FAV TRACK: Make Yer Mark

LEAST FAV TRACK: Clay, All Access

SCORE: 4.0/10

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“The Heart Part 4” Kendrick Lamar

Kendrick Lamar

“The Heart Part 4” Track Review

Top Dawg

Released March 24, 2017

Genre: Rap, Hip Hop

Kendrick Lamar loads all the bases, and teases the pitcher on this new track. One of the most popular rappers in the game, every move Kendrick makes is carefully watched, so every move of his is carefully made. He pulls every punch on this new track, teasing at his new something that should be dropping “April 7th.” He jumps on both quiet To Pimp A Butterflystyle production in the beginning and sinister 2017 underground a la Denzel Curry style production in this song alone. His flow is cold and calculated and his words are caustic. “I prophesied on my last song and you laughed at me.” There is a lot to unpack lyrically here so I won’t bore you because that’s why I posted the song :) Point blank period, Kendrick did it again but left plenty to the imagination. Not too much is revealed, but a whole world of plans is foreshadowed.

“Y’all got ’til April the 7th to get y’all shit together”

SCORE: YAY

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“Drunk” Thundercat

Thundercat

Drunk Album Review

Brainfeeder

Released February 24, 2017

Genre: R&B, Jazz Fusion, Alternative Hip Hop, Soul, Jazz Funk, Electro Funk

Drunk is a night out with the one-and-only bassist Thundercat. Within the record, Thundercat brings in his witty, absured, and existential-laced humor as he offers his perspective on the ups and downs of young adulthood. The album has a clear arc, and its coherent rise-and-fall narrative is well thought out and relatable.The funk-injected tunes are brief, rarely going over the two minute mark, and have a lot of funny and humorous content to have someone throw a laughing fit. However what hinders Drunk more than anything is the amount of filler tracks that are rendered unmemorable, and merely goes to show Thundercat’s idiosyncratic and technical proficiency with his six-string bass.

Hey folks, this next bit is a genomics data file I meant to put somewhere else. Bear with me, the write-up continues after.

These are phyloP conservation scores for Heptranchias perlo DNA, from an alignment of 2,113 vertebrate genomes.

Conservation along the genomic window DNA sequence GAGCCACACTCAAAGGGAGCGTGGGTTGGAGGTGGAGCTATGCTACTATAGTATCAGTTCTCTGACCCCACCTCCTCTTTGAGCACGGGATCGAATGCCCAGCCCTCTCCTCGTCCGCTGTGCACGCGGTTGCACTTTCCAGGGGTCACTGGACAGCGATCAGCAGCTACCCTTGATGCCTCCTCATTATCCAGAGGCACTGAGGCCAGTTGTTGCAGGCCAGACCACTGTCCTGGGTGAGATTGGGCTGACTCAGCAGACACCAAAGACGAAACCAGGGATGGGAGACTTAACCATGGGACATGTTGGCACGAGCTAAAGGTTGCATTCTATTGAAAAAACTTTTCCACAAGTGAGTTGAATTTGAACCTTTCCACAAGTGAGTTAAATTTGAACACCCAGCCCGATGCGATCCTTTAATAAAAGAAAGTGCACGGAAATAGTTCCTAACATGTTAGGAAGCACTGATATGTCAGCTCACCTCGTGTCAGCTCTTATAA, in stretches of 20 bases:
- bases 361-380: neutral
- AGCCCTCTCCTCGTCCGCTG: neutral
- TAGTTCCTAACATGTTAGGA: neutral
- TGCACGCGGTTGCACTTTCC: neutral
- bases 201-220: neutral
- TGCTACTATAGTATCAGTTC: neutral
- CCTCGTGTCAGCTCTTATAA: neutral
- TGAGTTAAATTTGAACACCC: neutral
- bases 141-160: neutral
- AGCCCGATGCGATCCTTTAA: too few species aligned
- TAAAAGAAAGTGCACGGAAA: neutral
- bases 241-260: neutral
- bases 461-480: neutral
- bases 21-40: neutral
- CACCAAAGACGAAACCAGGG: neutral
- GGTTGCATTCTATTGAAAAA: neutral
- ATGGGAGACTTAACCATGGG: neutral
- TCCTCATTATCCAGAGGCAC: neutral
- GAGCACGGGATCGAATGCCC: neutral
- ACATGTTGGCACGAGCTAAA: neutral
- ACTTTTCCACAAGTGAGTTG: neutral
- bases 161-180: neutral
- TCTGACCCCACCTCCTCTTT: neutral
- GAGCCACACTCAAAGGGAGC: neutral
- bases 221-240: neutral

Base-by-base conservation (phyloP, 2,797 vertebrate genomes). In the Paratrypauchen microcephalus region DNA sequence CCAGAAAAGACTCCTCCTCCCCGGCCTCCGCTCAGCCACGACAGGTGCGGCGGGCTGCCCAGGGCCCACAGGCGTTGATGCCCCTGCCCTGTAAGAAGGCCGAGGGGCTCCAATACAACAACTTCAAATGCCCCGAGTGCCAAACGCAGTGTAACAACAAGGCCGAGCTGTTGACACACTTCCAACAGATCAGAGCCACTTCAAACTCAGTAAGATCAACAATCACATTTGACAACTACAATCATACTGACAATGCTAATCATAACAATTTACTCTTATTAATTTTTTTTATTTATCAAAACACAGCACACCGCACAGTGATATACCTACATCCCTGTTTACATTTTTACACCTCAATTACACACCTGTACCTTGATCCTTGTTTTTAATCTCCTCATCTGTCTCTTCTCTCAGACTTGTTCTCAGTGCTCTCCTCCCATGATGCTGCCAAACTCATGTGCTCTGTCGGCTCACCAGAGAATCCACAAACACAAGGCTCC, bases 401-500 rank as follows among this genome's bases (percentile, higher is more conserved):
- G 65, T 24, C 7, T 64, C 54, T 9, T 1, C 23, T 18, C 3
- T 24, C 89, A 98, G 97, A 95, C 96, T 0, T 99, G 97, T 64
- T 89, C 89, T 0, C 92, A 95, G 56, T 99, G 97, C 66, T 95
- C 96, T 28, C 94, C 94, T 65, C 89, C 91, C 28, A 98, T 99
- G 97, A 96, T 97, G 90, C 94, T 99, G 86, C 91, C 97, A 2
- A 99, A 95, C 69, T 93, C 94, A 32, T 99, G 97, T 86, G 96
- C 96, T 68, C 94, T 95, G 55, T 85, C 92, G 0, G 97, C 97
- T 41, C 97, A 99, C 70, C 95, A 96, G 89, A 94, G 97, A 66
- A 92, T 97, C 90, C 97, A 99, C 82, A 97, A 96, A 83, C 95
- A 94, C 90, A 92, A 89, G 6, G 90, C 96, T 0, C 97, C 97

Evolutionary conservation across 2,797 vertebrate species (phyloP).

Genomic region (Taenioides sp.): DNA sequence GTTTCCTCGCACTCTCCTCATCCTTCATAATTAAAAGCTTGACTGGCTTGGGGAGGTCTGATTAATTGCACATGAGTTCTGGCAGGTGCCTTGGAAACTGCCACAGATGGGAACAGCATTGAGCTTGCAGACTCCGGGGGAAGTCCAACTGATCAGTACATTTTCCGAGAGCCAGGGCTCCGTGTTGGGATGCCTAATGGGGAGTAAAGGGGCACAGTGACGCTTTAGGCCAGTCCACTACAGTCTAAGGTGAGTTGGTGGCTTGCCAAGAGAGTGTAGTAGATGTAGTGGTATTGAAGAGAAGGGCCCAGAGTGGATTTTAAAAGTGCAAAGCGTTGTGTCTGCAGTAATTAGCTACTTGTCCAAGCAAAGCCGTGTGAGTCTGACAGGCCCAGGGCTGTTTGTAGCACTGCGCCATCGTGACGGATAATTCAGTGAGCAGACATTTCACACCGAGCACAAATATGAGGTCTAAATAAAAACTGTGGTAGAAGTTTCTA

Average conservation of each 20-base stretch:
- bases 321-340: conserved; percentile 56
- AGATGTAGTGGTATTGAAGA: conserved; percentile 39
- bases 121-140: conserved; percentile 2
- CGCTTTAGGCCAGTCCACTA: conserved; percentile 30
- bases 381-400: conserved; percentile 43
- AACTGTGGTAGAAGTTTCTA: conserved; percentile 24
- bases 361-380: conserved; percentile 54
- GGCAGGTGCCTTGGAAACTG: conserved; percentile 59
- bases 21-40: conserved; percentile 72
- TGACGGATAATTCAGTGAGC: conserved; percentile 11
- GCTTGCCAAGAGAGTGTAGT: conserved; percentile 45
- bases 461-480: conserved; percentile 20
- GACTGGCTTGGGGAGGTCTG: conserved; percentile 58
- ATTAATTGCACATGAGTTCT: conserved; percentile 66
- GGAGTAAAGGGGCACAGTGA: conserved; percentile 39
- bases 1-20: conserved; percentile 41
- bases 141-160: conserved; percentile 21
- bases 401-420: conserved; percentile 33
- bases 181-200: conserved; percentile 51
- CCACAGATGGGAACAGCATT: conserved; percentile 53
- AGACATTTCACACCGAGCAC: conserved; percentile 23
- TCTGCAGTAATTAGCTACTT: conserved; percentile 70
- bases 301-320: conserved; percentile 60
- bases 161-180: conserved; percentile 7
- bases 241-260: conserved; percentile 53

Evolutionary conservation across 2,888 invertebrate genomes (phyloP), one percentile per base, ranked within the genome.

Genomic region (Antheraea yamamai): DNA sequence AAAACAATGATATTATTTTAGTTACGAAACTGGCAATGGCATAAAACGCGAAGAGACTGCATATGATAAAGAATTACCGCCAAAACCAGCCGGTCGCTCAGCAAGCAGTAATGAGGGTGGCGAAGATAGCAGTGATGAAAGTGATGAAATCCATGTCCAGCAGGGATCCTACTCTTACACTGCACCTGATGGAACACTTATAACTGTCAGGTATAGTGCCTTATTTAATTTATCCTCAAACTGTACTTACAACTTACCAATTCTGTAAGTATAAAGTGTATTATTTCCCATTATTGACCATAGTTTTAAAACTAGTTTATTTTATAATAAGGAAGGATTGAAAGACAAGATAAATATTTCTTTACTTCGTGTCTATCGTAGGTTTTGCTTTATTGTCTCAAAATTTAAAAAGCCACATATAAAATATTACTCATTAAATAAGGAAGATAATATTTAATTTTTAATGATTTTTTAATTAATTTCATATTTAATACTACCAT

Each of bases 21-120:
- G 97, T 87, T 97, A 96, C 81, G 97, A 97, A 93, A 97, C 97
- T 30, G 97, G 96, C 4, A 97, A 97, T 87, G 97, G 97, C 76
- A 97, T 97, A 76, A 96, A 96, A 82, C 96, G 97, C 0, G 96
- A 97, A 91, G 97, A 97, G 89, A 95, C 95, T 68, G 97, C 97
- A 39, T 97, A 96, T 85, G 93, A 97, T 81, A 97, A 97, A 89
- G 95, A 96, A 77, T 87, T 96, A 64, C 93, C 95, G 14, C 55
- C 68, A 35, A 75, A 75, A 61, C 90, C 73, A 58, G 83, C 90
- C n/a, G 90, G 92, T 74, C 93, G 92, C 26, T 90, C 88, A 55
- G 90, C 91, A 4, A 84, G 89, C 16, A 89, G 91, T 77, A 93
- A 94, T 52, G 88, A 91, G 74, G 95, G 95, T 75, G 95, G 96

When the songs are a filler, they are very unmemorable and drag on much longer than they seem (“Drunk”, “The Turn Down”, “DUI”). However, when the songs are strong, they pack a punch. “Captain Stupido’s” masturbation refrence placed right in the beginning is sure to offer many laughs, while the track following (“Uh Uh”) is a bombastic and explosive track which shows great chemistry between the drums and bass. This is one of the instances where an instrumental “filler” actually enhances the album. The Kenny Loggins x Michael McDonald collab is BY FAR the album’s highlight, and is just too smooth to hate. “Bus In These Streets” comments on our Twitter-obsessed culture; “Tokyo” calls out Goku and defends anime; and “Jameel’s Space Ride” is a corny tune about the stars and sky. Even songs like “Friend Zone” make something so disheartening feel so comedic and pleasing, as if to detract from the somber tone of life. Yet, Drunk has its fair share of sorrow.

“Lava Lamp” is a dismal tune and it helps provide a fragile feel to the album’s exterior. It’s a progression from dark isolation to optimism, but that doesn’t mean the deep thoughts won’t pop up in a reoccurring fashion. On this record this structure works for the songs are brief and do not linger longer than they should. So whenever a song gets you down, you can bet that the next track is sure to either offer absurd humor or some smooth bass lines to compensate. That is not enough, however, for Thundercat spends a lot of time on this record crafting more intricate tracks than needed. This is a twenty-three track album that lasts for fifty-one minutes, and it sure as hell lacks a punch for memorability. The go-to combo of complex bass line + soaring, ethereal vocals + jumpy drums happen way too often, and slowly become rather dull. It makes this album feel much longer, and with nothing to chew on.